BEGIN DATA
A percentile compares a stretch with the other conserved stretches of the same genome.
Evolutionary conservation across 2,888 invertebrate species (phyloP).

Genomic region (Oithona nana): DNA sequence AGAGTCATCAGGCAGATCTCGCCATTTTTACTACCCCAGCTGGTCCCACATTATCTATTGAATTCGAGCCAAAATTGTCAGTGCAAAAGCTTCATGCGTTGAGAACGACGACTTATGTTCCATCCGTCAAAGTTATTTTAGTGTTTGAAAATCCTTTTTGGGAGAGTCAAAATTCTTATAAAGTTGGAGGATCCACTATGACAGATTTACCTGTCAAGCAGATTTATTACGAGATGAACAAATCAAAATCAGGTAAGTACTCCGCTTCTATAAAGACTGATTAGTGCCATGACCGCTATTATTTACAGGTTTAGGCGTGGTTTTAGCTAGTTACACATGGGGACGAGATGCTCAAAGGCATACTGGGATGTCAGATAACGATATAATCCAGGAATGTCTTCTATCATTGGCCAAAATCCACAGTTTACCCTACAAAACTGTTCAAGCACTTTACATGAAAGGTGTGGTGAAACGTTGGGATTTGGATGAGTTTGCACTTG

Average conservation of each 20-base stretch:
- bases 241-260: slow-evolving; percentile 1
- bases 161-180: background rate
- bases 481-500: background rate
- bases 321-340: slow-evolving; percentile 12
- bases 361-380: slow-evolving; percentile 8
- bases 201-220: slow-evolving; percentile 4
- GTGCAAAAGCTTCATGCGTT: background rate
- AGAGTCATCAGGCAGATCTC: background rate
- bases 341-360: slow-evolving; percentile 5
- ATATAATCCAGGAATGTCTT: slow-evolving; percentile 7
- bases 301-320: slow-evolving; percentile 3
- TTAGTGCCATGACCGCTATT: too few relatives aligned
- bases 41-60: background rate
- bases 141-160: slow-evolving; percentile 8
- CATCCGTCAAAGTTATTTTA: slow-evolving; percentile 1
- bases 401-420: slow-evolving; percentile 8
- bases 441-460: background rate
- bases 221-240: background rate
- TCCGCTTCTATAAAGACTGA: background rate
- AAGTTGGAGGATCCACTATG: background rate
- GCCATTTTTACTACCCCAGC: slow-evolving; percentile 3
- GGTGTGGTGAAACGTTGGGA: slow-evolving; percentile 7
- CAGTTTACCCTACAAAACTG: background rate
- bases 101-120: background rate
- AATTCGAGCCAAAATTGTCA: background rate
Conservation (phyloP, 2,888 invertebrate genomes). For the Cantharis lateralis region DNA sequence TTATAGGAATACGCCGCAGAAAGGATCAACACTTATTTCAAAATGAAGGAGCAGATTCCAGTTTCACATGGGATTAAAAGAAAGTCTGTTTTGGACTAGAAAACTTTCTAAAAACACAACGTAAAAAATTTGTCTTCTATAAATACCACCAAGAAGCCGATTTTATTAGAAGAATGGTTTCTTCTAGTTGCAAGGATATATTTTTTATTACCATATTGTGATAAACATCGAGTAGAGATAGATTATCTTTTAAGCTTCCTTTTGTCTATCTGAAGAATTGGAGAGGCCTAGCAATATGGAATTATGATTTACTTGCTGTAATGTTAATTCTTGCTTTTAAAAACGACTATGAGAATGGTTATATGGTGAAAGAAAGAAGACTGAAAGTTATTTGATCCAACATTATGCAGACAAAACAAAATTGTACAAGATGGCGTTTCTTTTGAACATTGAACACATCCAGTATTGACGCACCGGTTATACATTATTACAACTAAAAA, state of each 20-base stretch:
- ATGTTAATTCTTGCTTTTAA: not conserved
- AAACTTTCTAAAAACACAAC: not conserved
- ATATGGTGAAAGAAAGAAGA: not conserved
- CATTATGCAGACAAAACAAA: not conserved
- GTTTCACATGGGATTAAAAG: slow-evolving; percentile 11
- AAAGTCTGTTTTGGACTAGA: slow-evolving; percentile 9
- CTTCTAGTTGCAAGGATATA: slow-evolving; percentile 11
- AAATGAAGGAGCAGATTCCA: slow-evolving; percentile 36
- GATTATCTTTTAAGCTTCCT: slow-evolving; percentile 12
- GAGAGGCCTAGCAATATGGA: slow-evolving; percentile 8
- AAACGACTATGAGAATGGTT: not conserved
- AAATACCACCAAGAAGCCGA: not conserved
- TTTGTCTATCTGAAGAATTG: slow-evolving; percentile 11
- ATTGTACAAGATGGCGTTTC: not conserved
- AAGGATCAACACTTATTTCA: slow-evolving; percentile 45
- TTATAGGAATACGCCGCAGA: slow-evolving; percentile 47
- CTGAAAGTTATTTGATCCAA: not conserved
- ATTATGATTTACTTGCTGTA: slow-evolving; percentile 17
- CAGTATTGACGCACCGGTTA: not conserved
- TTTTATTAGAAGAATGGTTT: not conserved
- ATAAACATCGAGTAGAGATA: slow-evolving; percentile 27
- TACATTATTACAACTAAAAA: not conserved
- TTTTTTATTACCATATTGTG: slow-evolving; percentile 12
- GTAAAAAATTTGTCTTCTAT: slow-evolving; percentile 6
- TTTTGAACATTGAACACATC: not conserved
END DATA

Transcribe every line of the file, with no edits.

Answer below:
A percentile compares a stretch with the other conserved stretches of the same genome.
Evolutionary conservation across 2,888 invertebrate species (phyloP).

Genomic region (Oithona nana): DNA sequence AGAGTCATCAGGCAGATCTCGCCATTTTTACTACCCCAGCTGGTCCCACATTATCTATTGAATTCGAGCCAAAATTGTCAGTGCAAAAGCTTCATGCGTTGAGAACGACGACTTATGTTCCATCCGTCAAAGTTATTTTAGTGTTTGAAAATCCTTTTTGGGAGAGTCAAAATTCTTATAAAGTTGGAGGATCCACTATGACAGATTTACCTGTCAAGCAGATTTATTACGAGATGAACAAATCAAAATCAGGTAAGTACTCCGCTTCTATAAAGACTGATTAGTGCCATGACCGCTATTATTTACAGGTTTAGGCGTGGTTTTAGCTAGTTACACATGGGGACGAGATGCTCAAAGGCATACTGGGATGTCAGATAACGATATAATCCAGGAATGTCTTCTATCATTGGCCAAAATCCACAGTTTACCCTACAAAACTGTTCAAGCACTTTACATGAAAGGTGTGGTGAAACGTTGGGATTTGGATGAGTTTGCACTTG

Average conservation of each 20-base stretch:
- bases 241-260: slow-evolving; percentile 1
- bases 161-180: background rate
- bases 481-500: background rate
- bases 321-340: slow-evolving; percentile 12
- bases 361-380: slow-evolving; percentile 8
- bases 201-220: slow-evolving; percentile 4
- GTGCAAAAGCTTCATGCGTT: background rate
- AGAGTCATCAGGCAGATCTC: background rate
- bases 341-360: slow-evolving; percentile 5
- ATATAATCCAGGAATGTCTT: slow-evolving; percentile 7
- bases 301-320: slow-evolving; percentile 3
- TTAGTGCCATGACCGCTATT: too few relatives aligned
- bases 41-60: background rate
- bases 141-160: slow-evolving; percentile 8
- CATCCGTCAAAGTTATTTTA: slow-evolving; percentile 1
- bases 401-420: slow-evolving; percentile 8
- bases 441-460: background rate
- bases 221-240: background rate
- TCCGCTTCTATAAAGACTGA: background rate
- AAGTTGGAGGATCCACTATG: background rate
- GCCATTTTTACTACCCCAGC: slow-evolving; percentile 3
- GGTGTGGTGAAACGTTGGGA: slow-evolving; percentile 7
- CAGTTTACCCTACAAAACTG: background rate
- bases 101-120: background rate
- AATTCGAGCCAAAATTGTCA: background rate
Conservation (phyloP, 2,888 invertebrate genomes). For the Cantharis lateralis region DNA sequence TTATAGGAATACGCCGCAGAAAGGATCAACACTTATTTCAAAATGAAGGAGCAGATTCCAGTTTCACATGGGATTAAAAGAAAGTCTGTTTTGGACTAGAAAACTTTCTAAAAACACAACGTAAAAAATTTGTCTTCTATAAATACCACCAAGAAGCCGATTTTATTAGAAGAATGGTTTCTTCTAGTTGCAAGGATATATTTTTTATTACCATATTGTGATAAACATCGAGTAGAGATAGATTATCTTTTAAGCTTCCTTTTGTCTATCTGAAGAATTGGAGAGGCCTAGCAATATGGAATTATGATTTACTTGCTGTAATGTTAATTCTTGCTTTTAAAAACGACTATGAGAATGGTTATATGGTGAAAGAAAGAAGACTGAAAGTTATTTGATCCAACATTATGCAGACAAAACAAAATTGTACAAGATGGCGTTTCTTTTGAACATTGAACACATCCAGTATTGACGCACCGGTTATACATTATTACAACTAAAAA, state of each 20-base stretch:
- ATGTTAATTCTTGCTTTTAA: not conserved
- AAACTTTCTAAAAACACAAC: not conserved
- ATATGGTGAAAGAAAGAAGA: not conserved
- CATTATGCAGACAAAACAAA: not conserved
- GTTTCACATGGGATTAAAAG: slow-evolving; percentile 11
- AAAGTCTGTTTTGGACTAGA: slow-evolving; percentile 9
- CTTCTAGTTGCAAGGATATA: slow-evolving; percentile 11
- AAATGAAGGAGCAGATTCCA: slow-evolving; percentile 36
- GATTATCTTTTAAGCTTCCT: slow-evolving; percentile 12
- GAGAGGCCTAGCAATATGGA: slow-evolving; percentile 8
- AAACGACTATGAGAATGGTT: not conserved
- AAATACCACCAAGAAGCCGA: not conserved
- TTTGTCTATCTGAAGAATTG: slow-evolving; percentile 11
- ATTGTACAAGATGGCGTTTC: not conserved
- AAGGATCAACACTTATTTCA: slow-evolving; percentile 45
- TTATAGGAATACGCCGCAGA: slow-evolving; percentile 47
- CTGAAAGTTATTTGATCCAA: not conserved
- ATTATGATTTACTTGCTGTA: slow-evolving; percentile 17
- CAGTATTGACGCACCGGTTA: not conserved
- TTTTATTAGAAGAATGGTTT: not conserved
- ATAAACATCGAGTAGAGATA: slow-evolving; percentile 27
- TACATTATTACAACTAAAAA: not conserved
- TTTTTTATTACCATATTGTG: slow-evolving; percentile 12
- GTAAAAAATTTGTCTTCTAT: slow-evolving; percentile 6
- TTTTGAACATTGAACACATC: not conserved